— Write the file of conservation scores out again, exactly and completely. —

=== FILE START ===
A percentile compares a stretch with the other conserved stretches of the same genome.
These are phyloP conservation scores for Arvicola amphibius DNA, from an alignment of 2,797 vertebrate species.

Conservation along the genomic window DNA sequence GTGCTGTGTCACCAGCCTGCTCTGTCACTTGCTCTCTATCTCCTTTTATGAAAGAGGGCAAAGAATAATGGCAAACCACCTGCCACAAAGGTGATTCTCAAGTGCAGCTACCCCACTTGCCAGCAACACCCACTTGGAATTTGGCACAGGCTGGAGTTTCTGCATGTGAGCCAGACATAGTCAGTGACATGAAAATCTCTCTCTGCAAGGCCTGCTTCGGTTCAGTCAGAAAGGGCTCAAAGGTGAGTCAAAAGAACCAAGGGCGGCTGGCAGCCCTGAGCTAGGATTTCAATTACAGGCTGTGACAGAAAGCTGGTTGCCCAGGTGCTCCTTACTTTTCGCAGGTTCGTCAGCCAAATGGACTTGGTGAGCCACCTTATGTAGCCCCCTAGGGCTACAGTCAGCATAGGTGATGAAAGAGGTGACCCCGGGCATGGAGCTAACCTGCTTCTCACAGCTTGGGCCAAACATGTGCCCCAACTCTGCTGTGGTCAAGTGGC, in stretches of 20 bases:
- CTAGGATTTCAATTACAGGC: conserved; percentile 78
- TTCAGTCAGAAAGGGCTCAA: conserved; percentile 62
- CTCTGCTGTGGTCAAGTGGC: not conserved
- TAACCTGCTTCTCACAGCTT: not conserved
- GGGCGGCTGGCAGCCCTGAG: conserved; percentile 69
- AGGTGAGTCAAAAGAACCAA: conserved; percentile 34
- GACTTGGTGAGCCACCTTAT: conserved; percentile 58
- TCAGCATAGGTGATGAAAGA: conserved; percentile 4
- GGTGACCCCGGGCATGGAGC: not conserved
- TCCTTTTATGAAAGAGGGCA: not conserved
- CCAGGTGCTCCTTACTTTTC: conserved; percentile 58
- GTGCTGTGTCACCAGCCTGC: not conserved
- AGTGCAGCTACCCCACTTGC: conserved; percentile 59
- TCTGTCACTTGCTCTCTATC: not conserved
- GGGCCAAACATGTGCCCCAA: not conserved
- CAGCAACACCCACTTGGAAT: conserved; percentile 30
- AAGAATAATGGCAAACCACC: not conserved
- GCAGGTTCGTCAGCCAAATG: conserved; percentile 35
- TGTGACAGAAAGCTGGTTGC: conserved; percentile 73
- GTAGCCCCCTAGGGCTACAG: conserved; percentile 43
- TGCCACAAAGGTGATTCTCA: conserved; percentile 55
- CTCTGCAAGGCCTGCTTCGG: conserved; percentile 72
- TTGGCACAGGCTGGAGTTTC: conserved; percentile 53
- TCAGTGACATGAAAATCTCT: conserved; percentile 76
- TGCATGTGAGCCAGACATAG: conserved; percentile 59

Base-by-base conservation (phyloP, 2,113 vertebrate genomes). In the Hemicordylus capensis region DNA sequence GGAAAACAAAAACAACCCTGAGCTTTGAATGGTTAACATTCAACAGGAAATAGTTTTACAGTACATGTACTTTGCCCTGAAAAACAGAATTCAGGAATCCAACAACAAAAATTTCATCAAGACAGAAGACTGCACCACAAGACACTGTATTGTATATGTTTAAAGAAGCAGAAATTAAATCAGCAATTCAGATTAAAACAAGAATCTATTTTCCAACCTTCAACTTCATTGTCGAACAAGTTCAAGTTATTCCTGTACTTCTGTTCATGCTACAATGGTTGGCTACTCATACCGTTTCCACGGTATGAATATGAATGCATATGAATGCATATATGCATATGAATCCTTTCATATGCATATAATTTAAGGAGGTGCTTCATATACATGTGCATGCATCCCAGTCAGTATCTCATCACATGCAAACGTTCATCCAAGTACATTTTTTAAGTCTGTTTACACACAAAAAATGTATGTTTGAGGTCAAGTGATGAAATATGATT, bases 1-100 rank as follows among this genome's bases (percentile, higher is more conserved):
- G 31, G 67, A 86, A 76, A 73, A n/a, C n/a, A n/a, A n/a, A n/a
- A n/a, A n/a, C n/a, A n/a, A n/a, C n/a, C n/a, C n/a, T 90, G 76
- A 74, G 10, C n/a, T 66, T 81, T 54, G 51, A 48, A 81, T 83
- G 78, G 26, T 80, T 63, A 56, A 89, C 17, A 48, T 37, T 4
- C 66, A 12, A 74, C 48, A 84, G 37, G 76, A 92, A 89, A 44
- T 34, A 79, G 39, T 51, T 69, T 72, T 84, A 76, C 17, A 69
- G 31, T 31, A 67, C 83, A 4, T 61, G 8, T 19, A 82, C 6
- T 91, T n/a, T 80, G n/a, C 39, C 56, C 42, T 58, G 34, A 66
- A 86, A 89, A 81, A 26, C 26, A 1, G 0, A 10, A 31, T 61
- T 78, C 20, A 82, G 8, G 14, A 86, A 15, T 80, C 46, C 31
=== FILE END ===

A percentile compares a stretch with the other conserved stretches of the same genome.
These are phyloP conservation scores for Arvicola amphibius DNA, from an alignment of 2,797 vertebrate species.

Conservation along the genomic window DNA sequence GTGCTGTGTCACCAGCCTGCTCTGTCACTTGCTCTCTATCTCCTTTTATGAAAGAGGGCAAAGAATAATGGCAAACCACCTGCCACAAAGGTGATTCTCAAGTGCAGCTACCCCACTTGCCAGCAACACCCACTTGGAATTTGGCACAGGCTGGAGTTTCTGCATGTGAGCCAGACATAGTCAGTGACATGAAAATCTCTCTCTGCAAGGCCTGCTTCGGTTCAGTCAGAAAGGGCTCAAAGGTGAGTCAAAAGAACCAAGGGCGGCTGGCAGCCCTGAGCTAGGATTTCAATTACAGGCTGTGACAGAAAGCTGGTTGCCCAGGTGCTCCTTACTTTTCGCAGGTTCGTCAGCCAAATGGACTTGGTGAGCCACCTTATGTAGCCCCCTAGGGCTACAGTCAGCATAGGTGATGAAAGAGGTGACCCCGGGCATGGAGCTAACCTGCTTCTCACAGCTTGGGCCAAACATGTGCCCCAACTCTGCTGTGGTCAAGTGGC, in stretches of 20 bases:
- CTAGGATTTCAATTACAGGC: conserved; percentile 78
- TTCAGTCAGAAAGGGCTCAA: conserved; percentile 62
- CTCTGCTGTGGTCAAGTGGC: not conserved
- TAACCTGCTTCTCACAGCTT: not conserved
- GGGCGGCTGGCAGCCCTGAG: conserved; percentile 69
- AGGTGAGTCAAAAGAACCAA: conserved; percentile 34
- GACTTGGTGAGCCACCTTAT: conserved; percentile 58
- TCAGCATAGGTGATGAAAGA: conserved; percentile 4
- GGTGACCCCGGGCATGGAGC: not conserved
- TCCTTTTATGAAAGAGGGCA: not conserved
- CCAGGTGCTCCTTACTTTTC: conserved; percentile 58
- GTGCTGTGTCACCAGCCTGC: not conserved
- AGTGCAGCTACCCCACTTGC: conserved; percentile 59
- TCTGTCACTTGCTCTCTATC: not conserved
- GGGCCAAACATGTGCCCCAA: not conserved
- CAGCAACACCCACTTGGAAT: conserved; percentile 30
- AAGAATAATGGCAAACCACC: not conserved
- GCAGGTTCGTCAGCCAAATG: conserved; percentile 35
- TGTGACAGAAAGCTGGTTGC: conserved; percentile 73
- GTAGCCCCCTAGGGCTACAG: conserved; percentile 43
- TGCCACAAAGGTGATTCTCA: conserved; percentile 55
- CTCTGCAAGGCCTGCTTCGG: conserved; percentile 72
- TTGGCACAGGCTGGAGTTTC: conserved; percentile 53
- TCAGTGACATGAAAATCTCT: conserved; percentile 76
- TGCATGTGAGCCAGACATAG: conserved; percentile 59

Base-by-base conservation (phyloP, 2,113 vertebrate genomes). In the Hemicordylus capensis region DNA sequence GGAAAACAAAAACAACCCTGAGCTTTGAATGGTTAACATTCAACAGGAAATAGTTTTACAGTACATGTACTTTGCCCTGAAAAACAGAATTCAGGAATCCAACAACAAAAATTTCATCAAGACAGAAGACTGCACCACAAGACACTGTATTGTATATGTTTAAAGAAGCAGAAATTAAATCAGCAATTCAGATTAAAACAAGAATCTATTTTCCAACCTTCAACTTCATTGTCGAACAAGTTCAAGTTATTCCTGTACTTCTGTTCATGCTACAATGGTTGGCTACTCATACCGTTTCCACGGTATGAATATGAATGCATATGAATGCATATATGCATATGAATCCTTTCATATGCATATAATTTAAGGAGGTGCTTCATATACATGTGCATGCATCCCAGTCAGTATCTCATCACATGCAAACGTTCATCCAAGTACATTTTTTAAGTCTGTTTACACACAAAAAATGTATGTTTGAGGTCAAGTGATGAAATATGATT, bases 1-100 rank as follows among this genome's bases (percentile, higher is more conserved):
- G 31, G 67, A 86, A 76, A 73, A n/a, C n/a, A n/a, A n/a, A n/a
- A n/a, A n/a, C n/a, A n/a, A n/a, C n/a, C n/a, C n/a, T 90, G 76
- A 74, G 10, C n/a, T 66, T 81, T 54, G 51, A 48, A 81, T 83
- G 78, G 26, T 80, T 63, A 56, A 89, C 17, A 48, T 37, T 4
- C 66, A 12, A 74, C 48, A 84, G 37, G 76, A 92, A 89, A 44
- T 34, A 79, G 39, T 51, T 69, T 72, T 84, A 76, C 17, A 69
- G 31, T 31, A 67, C 83, A 4, T 61, G 8, T 19, A 82, C 6
- T 91, T n/a, T 80, G n/a, C 39, C 56, C 42, T 58, G 34, A 66
- A 86, A 89, A 81, A 26, C 26, A 1, G 0, A 10, A 31, T 61
- T 78, C 20, A 82, G 8, G 14, A 86, A 15, T 80, C 46, C 31